Another argument against the identification of the inscriptions with a goddess is a grammatical issue. In Biblical Hebrew the "possessive suffix" (the "Hu" in "Ashrathu") is never used with a proper noun. So grammatically it would not make sense to identify the "his ashera" as the name of a goddess but makes more sense as an object. I cannot vouch for all Semitic dialects but I believe Arabic similarly has such a grammatical rule.

An interesting argument for the identification of the ashera as a cult object is the following prayer found in Tractate Sukka:

"When they departed, what did they say? 'Praise to you, O Altar! Praise to you, O Altar!'" (m. Suk. 4:5) According to Rabbi Eliezer b. Jacob, they said "To Yah and to you, O Altar! To Yah and to you, O Altar!" (t. Suk. 3:1 end).

In other words even in Mishnaic times when strict monotheism reigned a prayer was made to God and his altar extremely similar to the prayers we find of "YHWH and his ashera"

In conclusion I'm leaning towards the cult object theory. I have a feeling that archaeologists who already have decided that there was polytheism in Ancient Israel are a little bit too eager to find corroborating evidence. But I definitely need to do a little more research.

Here are some internet sources:

Ashera as goddess:

http://web.archive.org/web/20060916100221/http://www.theology.bham.ac.uk/guest/Ancient+Israel/asherah.htm

http://mikranet.cet.ac.il/pages/item.asp?item=7885&str1=%u05D0%u05E9%u05E8%u05D4&find=1


Ashera as cult object:

http://lib.cet.ac.il/Pages/item.asp?item=13226

see here http://ccat.sas.upenn.edu/jwst/second.htm











17 comments:

Shalmo said...

sorry I should I have said this in the previous note. To understand the two powers in heaven, how two Yahwehs appear in the Tanakh go get "Two Powers in Heaven" by Alan E. Segal. Its an apologetic work trying to reconcile these two YHWHs with monotheism. The irony being before 2nd century BC the thesis of two YHWH was not even considered heresy by Jews. The rabbis were not too happy as this made Judaism all too similar to paganism

Genesis 19:24: Then YHWH rained down burning sulfur on Sodom and Gomorrah—from YHWH out of the heavens.

Do you see how YHWH occurs twice? So YHWH rains down fire from YHWH?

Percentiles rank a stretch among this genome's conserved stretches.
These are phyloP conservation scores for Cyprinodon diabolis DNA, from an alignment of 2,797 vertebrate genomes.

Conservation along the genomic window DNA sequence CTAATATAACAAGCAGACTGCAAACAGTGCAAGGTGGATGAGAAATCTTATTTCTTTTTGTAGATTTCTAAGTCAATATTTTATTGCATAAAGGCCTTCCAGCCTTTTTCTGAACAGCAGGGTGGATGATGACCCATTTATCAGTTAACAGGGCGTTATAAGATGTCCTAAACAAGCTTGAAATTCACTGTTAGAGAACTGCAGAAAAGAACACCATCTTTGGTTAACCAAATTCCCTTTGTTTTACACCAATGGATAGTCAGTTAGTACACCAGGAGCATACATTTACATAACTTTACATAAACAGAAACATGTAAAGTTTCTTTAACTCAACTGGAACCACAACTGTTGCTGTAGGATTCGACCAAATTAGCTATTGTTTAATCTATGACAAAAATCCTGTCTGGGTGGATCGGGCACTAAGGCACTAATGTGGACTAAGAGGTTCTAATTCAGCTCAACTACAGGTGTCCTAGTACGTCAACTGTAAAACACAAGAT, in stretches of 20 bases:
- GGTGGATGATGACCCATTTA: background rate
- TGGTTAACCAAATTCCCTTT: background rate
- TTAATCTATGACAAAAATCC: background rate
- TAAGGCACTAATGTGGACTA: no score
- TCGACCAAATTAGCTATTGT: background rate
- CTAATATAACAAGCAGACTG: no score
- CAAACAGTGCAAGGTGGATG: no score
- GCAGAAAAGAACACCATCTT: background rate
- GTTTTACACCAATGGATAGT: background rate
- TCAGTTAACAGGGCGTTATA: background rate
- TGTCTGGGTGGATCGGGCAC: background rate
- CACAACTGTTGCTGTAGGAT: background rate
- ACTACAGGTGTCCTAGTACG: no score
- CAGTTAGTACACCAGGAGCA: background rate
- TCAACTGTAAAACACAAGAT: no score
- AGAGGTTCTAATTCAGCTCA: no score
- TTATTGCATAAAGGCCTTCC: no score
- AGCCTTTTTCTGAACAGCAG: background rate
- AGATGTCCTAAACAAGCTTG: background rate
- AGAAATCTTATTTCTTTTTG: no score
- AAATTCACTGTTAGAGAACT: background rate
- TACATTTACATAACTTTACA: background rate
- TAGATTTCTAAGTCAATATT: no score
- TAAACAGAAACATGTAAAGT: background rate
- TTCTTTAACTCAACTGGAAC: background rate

As with the Amos passage in the previous thread, the text features one YHWH doing something and then referring to another YHWH who did something else. Like how in Amos 4:11 YHWH says I will bring destruction on you like when YHWH did with Soddom and Gommorah

And as I said before its obvous the redacters were working with polytheistic texts. Read up on how Margaret Baker has argued our texts today are monotheistic redactions of older polytheistic text, hence why we see the different gods referring to each other

Shalmo said...

I am glad you brought up the issue of YHWH and his wife Asherah.

I have argued in the past that in fact the garden of Eden story is very fishy when you read it. Notice how only one god is featured, and yet the text features him speaking as elohim or "we" or "us". Who are the plural speaking? And why in such anthropormorphic settings, and an anthropormorphic god, do we get Adam and Hawwah?

What does YHWH mean when he says "we" made man in "our" image?

Simple. In the original version it was both YHWH and Asherah who were the father and mother, quite literally, of Adam and Hawwah. Hence the made in our image, because quite literally they were children of the gods. Hence why ancient hebrews prayed to YHWH and Asherah together.

Shilton HaSechel said...

Could I get a link for Margaret Baker does she have a book?

כד וַיהוָה, הִמְטִיר עַל-סְדֹם וְעַל-עֲמֹרָה--גָּפְרִית וָאֵשׁ: מֵאֵת יְהוָה, מִן-הַשָּׁמָיִם.

IMHO we seem to have a bit of redaction bungling here. I think a simpler explanation would be that originally the verse read something like this

"Then rained down burning sulfur on Sodom and Gomorrah—from YHWH out of the heavens."

The only thing messing up the verse is that extra YHWH at the beginning. The only way to make sense of the verse is to take it out. I think that turning this into evidence for a dualistic YHWH would not really explain the redundancy in the verse as well as just taking out the initial YHWH.

Amos is much more convincing

Shalmo said...

There are plenty other little quirks as well



http://debunkingchristianity.blogspot.com/2008/04/genesis-11-25-is-amalgam-of-near.html

http://debunkingchristianity.blogspot.com/2009/03/transformation-of-canaanite-myths-into.html

http://formerfundy.blogspot.com/2010/05/have-jews-always-believed-in-creation.html

Shilton HaSechel said...

>I am glad you brought up the issue of YHWH and his wife Asherah.

Lol finish reading the post I end up arguing with that assertion

>And why in such anthropormorphic settings, and an anthropormorphic god, do we get Adam and Hawwah?

Don't understand the issue

>What does YHWH mean when he says "we" made man in "our" image?

The same thing occurs when God goes to mix up people's languages at Bavel

It's possible that this is a form of expression used when God states his intention to do something as in "let us make man" "let us go down" maybe a royal we of some sort. I don't know if it is necessarily an indication of polytheism.

Shalmo said...

http://www.margaretbarker.com/

get "Two Powers in Heaven" by Alan E. Segal. Why would the rabbis make this into an issue in the first place? Why create the two powers in heaven trying to resolve the polytheism unless they knew something was wrong.